Another way to deal with the discontiguous network problem is to assign secondary addresses in 10.0.0.0 to the R1-R2 and R2-R3 interfaces, which would allow the 10.0.0.0 subnets to be advertised to R2. This would work as long as there is no problem in advertising the 10.0.0.0 subnets into the R2 routing system. There would be a problem, for example, if the 10.0.0.0 address were in the private address space but the R2 primary addresses were registered, and R2 advertised the 10.0.0.0 addresses to the outside.
This problem can be handled if R2 has filtering mechanisms that can selectively block 10.0.0.0 advertisements to the outside world. The configuration, however, will become more and more complicated.
The situation may not be as bleak if hosts do not understand prefix addressing but routers do. Methods exist for hiding a VLSM structure from end hosts that do not understand it. These do involve protocol mechanisms as workarounds, but the fundamental problem is hosts' understanding of arbitrary prefix lengths.
A key mechanism is proxy ARP [Carpenter]. The basic mechanism of using proxy ARP in prefix-based renumbering is to have the hosts issue an ARP whenever they want to communicate with a destination. If the destination is actually on the same subnet, it will respond directly to the ARP. If the destination is not, the router will respond as if it were the destination, and the originating host will send the datagram to the router. Once the datagram is in the router, the VLSM-aware router can forward it.
Many end hosts, however, will only issue an ARP if they conclude the destination is on their own subnet. All other traffic is sent to a hard-coded default router address. In such cases, workarounds may be needed to force the host to ARP for all destinations.
One workaround involves a deliberate misconfiguration of hosts. Hosts that only understand default routers also are apt only to understand classful addressing. If the host is told its major (i.e.,
classful) network is not subnetted, even though the address plan actually is subnetted, this will often persuade it to ARP to all destinations.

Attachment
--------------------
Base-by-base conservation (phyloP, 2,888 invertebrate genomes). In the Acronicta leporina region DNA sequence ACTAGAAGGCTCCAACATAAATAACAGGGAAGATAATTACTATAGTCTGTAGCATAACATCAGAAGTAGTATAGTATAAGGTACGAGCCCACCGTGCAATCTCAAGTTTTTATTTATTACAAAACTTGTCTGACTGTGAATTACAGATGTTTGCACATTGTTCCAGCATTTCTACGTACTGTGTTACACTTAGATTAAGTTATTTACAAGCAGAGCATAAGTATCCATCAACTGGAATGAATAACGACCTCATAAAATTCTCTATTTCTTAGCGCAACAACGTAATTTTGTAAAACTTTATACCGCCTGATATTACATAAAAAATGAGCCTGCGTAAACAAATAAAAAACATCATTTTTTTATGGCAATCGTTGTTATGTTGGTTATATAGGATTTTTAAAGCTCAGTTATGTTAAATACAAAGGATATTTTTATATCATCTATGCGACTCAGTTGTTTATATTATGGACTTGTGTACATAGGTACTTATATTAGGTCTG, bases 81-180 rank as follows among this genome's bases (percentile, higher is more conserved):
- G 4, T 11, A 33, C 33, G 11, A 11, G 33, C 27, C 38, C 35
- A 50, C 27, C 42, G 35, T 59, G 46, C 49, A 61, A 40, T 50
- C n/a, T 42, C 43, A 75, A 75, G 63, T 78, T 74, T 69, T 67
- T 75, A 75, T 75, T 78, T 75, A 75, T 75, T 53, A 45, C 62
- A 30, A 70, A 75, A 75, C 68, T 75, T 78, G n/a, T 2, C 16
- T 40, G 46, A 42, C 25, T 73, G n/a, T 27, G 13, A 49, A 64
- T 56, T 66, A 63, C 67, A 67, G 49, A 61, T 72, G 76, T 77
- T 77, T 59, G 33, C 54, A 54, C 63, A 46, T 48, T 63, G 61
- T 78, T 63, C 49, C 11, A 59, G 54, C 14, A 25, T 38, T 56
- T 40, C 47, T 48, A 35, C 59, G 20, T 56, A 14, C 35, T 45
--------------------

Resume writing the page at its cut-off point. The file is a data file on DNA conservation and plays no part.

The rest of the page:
This also works for hosts that do not understand subnetting at all. An example will serve for both levels of host understanding. Assume the enterprise uses 172.31.0.0/16 as its major address, which is in the Class B format. This is actually subnetted with eight bits of subnetting -- 172.31.0.0/24. Individual hosts unaware of VLSM, however, either infer Class B from the address value, or are told that the subnet mask in effect is 255.255.0.0.
Yet another approach that helps hosts find routers is to run passive RIP on the hosts, so that they hear routing updates. They assume any host that issues routing updates must be a router, so traffic for non- local destinations can be forwarded there. While RIPv1 does not support arbitrary prefixes, the router(s) issuing the routing updates may have additional capabilities that let them correctly forward such traffic. The priority, therefore, is to get the non-local routers to a router that understands the overall routing structure, and passive RIP may be a viable way to do this.
It may be appropriate to cut over on a site-by-site basis [Lear]. In such an approach, some sites have VLSM-aware hosts but others do not. As long as the routing structure supports VLSM, workarounds can be applied where needed.
While it is uncommon now for a router to acquire any of its interface addresses as a DHCP client, this may become more common. When a router so acquires addresses, care must be taken that the MAC address presented to the DHCP server is in fact unique.
Modern routers usually support protocol architectures besides IP. Some of these architectures, notably DECnet, Banyan VINES, Xerox Network Services, and IPX, may modify MAC addresses of routers such that a given MAC address appears on more than one interface. While this is normally not a problem, it could cause difficulties when the MAC address is assumed to be unique.
Other situations occur when the same MAC address can appear on more than one interface. There are high-availability IBM options which establish primary and backup instances of the same MAC address on different physical interfaces of 37x5 communications controllers.